- The Inside Line
Confessions of a grumpy old manKate Walker March 15, 2014
Given the international nature of the ESPN F1 readership, some of you may not be aware of the fact that there is one arena in which Great Britain is - without question - the class of the field. No one country can better us. I speak, of course, of moaning. Whining. Complaining. It's a national sport, and one we take great pride in.
I may be female in gender, but I am a grumpy old man at heart, muttering that it's not like it was in my day while imploring the youth of today to get off my lawn and to turn that bloody racket down while they're at it.
Or so I thought, anyway.
One thing that the Australian Grand Prix has taught me is that there's a young whippersnapper buried inside all the grump, someone who's willing to adapt to Formula One's brave new world and approach the V6 engine formula with a positive attitude.
Since the 2014 season kicked off on Friday morning, the news aggregators have been filled with negativity. The cars have been criticised for sounding like vacuum cleaners, or forks stuck in the garbage disposal, or worse. As someone who has now been lucky enough to spend ten days listening to the new era of Formula One, the descriptions I've read beggar belief.
There's no denying that the cars sound different. They're certainly quieter, and they've lost the high-pitched scream that used to mark a car's progress around a circuit. But anyone trying to operate a vacuum cleaner that made the sort of noise a 2014 F1 engine makes would be done by their local council under noise pollution laws in less time than it took Lewis Hamilton to complete his pole-securing lap of Albert Park on Saturday evening.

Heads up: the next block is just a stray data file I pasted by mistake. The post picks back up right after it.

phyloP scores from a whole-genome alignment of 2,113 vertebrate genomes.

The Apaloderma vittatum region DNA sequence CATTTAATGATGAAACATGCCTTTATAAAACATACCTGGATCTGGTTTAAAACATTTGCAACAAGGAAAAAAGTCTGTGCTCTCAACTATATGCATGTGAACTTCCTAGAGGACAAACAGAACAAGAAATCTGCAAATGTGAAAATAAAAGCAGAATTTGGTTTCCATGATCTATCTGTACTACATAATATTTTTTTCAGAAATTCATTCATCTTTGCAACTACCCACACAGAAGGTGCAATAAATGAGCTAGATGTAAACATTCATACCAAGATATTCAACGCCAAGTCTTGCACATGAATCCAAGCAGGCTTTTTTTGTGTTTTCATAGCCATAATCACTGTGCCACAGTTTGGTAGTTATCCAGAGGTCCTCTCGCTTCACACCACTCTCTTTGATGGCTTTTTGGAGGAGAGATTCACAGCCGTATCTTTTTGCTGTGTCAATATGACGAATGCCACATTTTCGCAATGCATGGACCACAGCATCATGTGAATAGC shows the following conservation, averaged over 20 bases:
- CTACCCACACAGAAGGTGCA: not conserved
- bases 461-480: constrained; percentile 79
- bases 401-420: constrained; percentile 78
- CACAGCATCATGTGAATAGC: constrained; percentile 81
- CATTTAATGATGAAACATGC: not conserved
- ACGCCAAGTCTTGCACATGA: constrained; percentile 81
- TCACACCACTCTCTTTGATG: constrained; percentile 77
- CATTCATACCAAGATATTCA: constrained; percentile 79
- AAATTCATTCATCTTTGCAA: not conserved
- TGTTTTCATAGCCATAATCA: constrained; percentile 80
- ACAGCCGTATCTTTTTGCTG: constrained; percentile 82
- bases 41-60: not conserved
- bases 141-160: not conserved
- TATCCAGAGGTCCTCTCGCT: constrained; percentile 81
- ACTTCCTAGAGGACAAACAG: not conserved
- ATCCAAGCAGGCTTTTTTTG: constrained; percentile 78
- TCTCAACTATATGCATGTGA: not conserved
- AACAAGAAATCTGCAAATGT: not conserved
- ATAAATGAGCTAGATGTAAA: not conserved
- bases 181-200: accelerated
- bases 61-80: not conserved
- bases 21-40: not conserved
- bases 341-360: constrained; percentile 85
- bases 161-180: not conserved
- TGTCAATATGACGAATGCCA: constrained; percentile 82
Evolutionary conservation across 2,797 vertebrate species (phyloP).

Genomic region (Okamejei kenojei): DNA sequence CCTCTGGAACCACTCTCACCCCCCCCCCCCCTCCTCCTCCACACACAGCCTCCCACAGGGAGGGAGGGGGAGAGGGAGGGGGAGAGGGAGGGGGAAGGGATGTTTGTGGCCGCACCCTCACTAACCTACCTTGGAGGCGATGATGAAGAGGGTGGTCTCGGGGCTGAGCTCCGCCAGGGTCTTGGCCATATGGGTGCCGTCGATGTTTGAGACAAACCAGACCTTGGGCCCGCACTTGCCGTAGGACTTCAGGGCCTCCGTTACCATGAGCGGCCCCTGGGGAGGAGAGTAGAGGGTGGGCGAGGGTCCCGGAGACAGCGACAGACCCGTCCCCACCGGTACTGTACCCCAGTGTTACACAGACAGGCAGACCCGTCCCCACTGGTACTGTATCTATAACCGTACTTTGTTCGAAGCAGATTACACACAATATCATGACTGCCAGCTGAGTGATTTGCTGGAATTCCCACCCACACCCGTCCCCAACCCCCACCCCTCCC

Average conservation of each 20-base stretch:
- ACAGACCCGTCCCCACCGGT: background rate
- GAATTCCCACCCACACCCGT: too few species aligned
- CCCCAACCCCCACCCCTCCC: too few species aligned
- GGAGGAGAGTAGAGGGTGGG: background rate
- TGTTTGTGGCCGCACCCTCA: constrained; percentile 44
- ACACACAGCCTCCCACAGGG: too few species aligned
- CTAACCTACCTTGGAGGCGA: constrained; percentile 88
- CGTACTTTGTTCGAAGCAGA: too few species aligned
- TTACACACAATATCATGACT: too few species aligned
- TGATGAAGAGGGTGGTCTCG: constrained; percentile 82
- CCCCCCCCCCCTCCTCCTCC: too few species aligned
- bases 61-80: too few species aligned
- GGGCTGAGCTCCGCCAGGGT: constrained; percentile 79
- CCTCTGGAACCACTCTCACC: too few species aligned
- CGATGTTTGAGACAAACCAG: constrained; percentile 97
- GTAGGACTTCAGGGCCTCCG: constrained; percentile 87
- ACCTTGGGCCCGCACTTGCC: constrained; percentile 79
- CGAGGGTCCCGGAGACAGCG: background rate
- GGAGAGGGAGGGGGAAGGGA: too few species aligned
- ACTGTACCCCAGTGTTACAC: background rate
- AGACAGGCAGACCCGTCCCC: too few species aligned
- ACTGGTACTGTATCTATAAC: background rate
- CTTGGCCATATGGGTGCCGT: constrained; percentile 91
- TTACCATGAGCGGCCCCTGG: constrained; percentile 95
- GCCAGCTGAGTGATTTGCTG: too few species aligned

And I can't speak for the noise they make on TV - it may well be that the individual complexities of each engine don't translate well on the global feed, that the coughs and sputters that make the Renault sound so different to the Mercedes (and the Ferrari different to both its rival power units) simply aren't evident through speakers and sound systems.
But for those who have been lucky enough to experience the cars trackside, the 2014 engines have a lot to offer. The death of the high-pitched screams means that there's more to hear - and not just the squealing of tyres and locking of breaks. Gear changes are easier to track, and the throaty roar of the lower-revving engines brings an aural beauty to the new era.
Not that my opinion is a popular one among the more experienced scribes in the press room. What the 2014 power units have thrown into stark relief is the difference between those of us born just before (or during) F1's last foray into turbos and those who were around to watch the likes of Jimmy Clark work their magic. You're either with the new engine noise, or you're against it.
Trouble is, the V6s aren't going away in a hurry. Love 'em or loathe 'em, we're all going to have to get used to them. And hopefully some of you will believe me when I say that the new noises have a unique beauty. It might not be the rock n' roll you were accustomed to hearing, but F1's 2014 music is still worthy of a dance.